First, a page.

“A few days later, I was home alone and I heard a lot of noise toward the back of the trailer and thought our tomcats were fighting. Since my hearing isn't good, I couldn't tell exactly what it was or where it was coming from, so I opened the door to look out and two buzzards flew from the top of my trailer to the edge of the yard. They circled just over the top of the trees there, but soon flew away. That same weekend one of my husband’s uncles passed away. The uncle had disowned all his family but one brother, so I had never met this man.

“We’ve had our trailer in this location for 13yrs, and buzzards have never come closer than to soar over our field, and much higher than treetop....Would love to hear your thoughts.”

I’d touched on some of my thoughts on the supernatural in a post a year or two ago, but many have probably never seen it. However, I don’t believe I recounted a couple experiences of my own.

The first was during broad daylight, when I was probably 18-20 years old, and still living with the folks. I was on the far side of the hollow in the back pasture, which Dad had nick-named “Maternity Flats,” due to so many of our cows going there to calve. It was summer, and the buzzing sound of various insects in the field and trees around me was very noticeable. As I stood there surveying the scenery, I noticed that the buzzing kept getting louder and louder. Since I kept bees at the time, I started watching for a swarm, in case one was available to be captured. The buzzing kept getting louder and louder, but nothing could be seen in any direction, including straight up.

Finally the noise became almost deafening and, afraid that I might be in a potentially dangerous spot, I trotted across the shallow draw that made up much of that field and didn’t stop until I was a couple hundred feet away. The buzzing was far less noticeable there, and it gradually subsided to zero, without ever sounding as if it was moving. After a few minutes, I slowly retraced my steps, looking for a swarm of bees hanging on a branch, or some other explanation for what I’d just experienced. I found nothing. I had a 12 gauge in my hands, and was too stupid at that age to be scared of much, but I tell you, I was a bit nervous to be around a huge swarm of invisible bees! To this day, I think there was no NATURAL explanation.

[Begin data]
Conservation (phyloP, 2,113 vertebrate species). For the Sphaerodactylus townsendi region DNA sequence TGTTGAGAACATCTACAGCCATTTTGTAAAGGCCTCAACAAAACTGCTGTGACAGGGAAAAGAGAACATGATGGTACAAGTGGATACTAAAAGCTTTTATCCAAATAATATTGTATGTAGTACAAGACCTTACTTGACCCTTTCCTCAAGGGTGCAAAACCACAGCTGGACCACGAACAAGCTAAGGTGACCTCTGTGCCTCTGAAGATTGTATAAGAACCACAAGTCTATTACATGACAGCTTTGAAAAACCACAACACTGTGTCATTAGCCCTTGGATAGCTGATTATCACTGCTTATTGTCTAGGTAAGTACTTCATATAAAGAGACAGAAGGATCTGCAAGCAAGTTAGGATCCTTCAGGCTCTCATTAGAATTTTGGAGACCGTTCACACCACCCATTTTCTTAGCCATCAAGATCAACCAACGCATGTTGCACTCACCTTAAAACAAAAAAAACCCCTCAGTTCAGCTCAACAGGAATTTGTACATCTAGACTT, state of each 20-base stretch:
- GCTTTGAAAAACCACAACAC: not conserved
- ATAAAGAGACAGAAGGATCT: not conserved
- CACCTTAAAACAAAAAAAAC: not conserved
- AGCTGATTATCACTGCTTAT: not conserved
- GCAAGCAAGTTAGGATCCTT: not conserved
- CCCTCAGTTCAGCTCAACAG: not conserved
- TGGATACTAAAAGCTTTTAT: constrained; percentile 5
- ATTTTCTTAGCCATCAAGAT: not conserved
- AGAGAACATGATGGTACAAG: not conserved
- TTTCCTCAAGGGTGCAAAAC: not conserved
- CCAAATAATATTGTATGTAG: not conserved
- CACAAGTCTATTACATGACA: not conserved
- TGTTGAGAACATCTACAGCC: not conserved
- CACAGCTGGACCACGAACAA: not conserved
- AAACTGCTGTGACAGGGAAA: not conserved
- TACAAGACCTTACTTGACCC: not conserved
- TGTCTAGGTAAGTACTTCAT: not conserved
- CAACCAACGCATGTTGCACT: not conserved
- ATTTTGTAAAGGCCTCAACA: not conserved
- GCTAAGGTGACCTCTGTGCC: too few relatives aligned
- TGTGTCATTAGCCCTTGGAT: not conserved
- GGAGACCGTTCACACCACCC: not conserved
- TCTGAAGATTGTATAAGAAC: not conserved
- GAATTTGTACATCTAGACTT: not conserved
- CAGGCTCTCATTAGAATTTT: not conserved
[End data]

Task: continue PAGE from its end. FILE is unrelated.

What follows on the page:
Some people have said that they have heard supernatural voices. I don’t doubt them, for so have I. The last three were the “still, small voice” of God, bring messages that I didn’t exactly want to hear. The first one was as far from God as you can get. Not long after becoming a Christian, I was laying in bed still awake, while my new wife lay sleeping beside me. Deciding to put the time to good use, I decided to pray silently to the Lord. There were a lot of adjustments to be made with a new wife, stepson and an upcoming move from her home to mine, PLUS the lifestyle change of trying to be a good Christian. As a result, it was a bit of a long prayer, but suddenly, overtop my own internal voice came the words “I don’t need you, God!”

It wasn’t my voice, and it literally interrupted me; there was no lull in my prayer where the words were inserted. The voice sounded evil and as if it was synthesized—not natural. To say that I was shaken up would be an understatement. My next sentence was, “I don’t know who that was, Lord, but he sure wasn’t speaking for ME! I apparently need you more than I ever dreamed!” My prayer continued uninterrupted, and I’ve never heard the voice again. Some folks would insist that I dreamed it, but I truly was NOT asleep. Knowledgeable believers will understand.

I believe that there may be people who can conjure up the dead. Unlike some people, I believe that Saul actually spoke to Samuel after Samuel’s death, when Saul had consulted a medium. One reason that I believe so is because Samuel gave Saul the dickens for his sin of consulting the medium in the first place and foretold his ruin. The Bible makes it clear that we are to leave such consultations strictly alone.

As for my friend’s experience, who is to say? Maybe it was some less than obvious co-incidence, or maybe it was some message from a higher (or lower) power. But, since she’s a Christian, she’s safe from any such “messengers,” regardless of the source.

So, do I believe in ghosts? Absolutely not. There are no biblical indications that Almighty God loses track of people and lets their spirits go wandering through the world willy-nilly. I DO believe in angels and demons. However, I believe the only folks who are in danger from the demons are those who are unsaved and those saved individuals who insist on dabbling in the occult. Remember, “Greater is He who is in you, than he who is in the world.” © 2013